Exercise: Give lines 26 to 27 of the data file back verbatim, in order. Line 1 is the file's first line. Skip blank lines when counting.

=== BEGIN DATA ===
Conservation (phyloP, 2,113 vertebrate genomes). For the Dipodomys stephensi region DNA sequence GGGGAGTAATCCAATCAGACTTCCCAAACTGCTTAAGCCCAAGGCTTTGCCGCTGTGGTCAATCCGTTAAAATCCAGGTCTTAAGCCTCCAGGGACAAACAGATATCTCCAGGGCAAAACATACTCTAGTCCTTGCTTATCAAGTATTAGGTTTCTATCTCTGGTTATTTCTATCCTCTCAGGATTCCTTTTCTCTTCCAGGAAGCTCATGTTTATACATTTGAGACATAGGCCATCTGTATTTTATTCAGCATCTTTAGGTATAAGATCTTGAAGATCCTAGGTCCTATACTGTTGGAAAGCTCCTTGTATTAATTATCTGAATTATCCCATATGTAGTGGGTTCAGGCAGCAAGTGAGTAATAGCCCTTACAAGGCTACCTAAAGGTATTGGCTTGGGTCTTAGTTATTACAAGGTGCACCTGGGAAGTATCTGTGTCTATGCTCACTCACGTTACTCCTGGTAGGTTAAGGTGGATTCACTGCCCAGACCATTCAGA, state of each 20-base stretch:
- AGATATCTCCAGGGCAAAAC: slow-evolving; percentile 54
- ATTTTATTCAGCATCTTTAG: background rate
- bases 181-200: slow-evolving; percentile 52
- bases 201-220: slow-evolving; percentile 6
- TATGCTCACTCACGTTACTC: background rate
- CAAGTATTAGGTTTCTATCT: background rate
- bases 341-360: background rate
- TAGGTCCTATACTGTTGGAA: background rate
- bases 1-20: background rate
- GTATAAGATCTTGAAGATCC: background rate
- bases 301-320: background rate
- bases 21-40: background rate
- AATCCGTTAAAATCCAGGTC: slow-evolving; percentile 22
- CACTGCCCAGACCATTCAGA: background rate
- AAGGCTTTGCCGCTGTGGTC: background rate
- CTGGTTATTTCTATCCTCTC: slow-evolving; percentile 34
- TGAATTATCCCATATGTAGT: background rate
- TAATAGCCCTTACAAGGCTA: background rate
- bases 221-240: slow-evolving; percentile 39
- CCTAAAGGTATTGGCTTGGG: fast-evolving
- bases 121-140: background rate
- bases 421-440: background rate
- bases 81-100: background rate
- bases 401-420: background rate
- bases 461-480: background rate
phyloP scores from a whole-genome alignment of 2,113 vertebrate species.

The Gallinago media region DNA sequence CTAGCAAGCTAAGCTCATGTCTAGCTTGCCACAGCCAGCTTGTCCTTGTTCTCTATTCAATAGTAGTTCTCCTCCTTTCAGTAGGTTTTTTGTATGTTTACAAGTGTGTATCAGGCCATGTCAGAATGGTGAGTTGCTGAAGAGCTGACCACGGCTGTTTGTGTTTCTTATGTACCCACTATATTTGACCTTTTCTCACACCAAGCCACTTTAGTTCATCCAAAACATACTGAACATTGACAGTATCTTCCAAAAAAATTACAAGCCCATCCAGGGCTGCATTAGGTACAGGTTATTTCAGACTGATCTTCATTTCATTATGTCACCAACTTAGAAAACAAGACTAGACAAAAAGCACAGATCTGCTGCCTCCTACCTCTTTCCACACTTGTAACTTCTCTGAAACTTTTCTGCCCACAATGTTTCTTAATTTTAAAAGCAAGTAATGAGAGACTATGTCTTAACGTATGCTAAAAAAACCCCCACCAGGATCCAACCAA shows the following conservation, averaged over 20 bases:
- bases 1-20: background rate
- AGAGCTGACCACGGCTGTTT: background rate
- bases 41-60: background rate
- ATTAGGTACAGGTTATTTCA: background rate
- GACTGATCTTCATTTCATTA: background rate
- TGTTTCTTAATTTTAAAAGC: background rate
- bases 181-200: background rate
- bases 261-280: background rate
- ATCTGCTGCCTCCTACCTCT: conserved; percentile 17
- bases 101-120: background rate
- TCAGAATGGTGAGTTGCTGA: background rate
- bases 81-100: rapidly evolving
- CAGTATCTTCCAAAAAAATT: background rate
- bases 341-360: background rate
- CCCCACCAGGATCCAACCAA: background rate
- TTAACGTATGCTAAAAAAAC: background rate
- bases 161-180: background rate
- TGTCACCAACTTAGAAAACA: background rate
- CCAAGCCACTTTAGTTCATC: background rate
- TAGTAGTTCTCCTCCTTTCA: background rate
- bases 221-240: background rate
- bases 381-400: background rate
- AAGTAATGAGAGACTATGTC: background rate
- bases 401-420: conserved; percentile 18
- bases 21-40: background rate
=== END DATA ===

- bases 461-480: background rate
phyloP scores from a whole-genome alignment of 2,113 vertebrate species.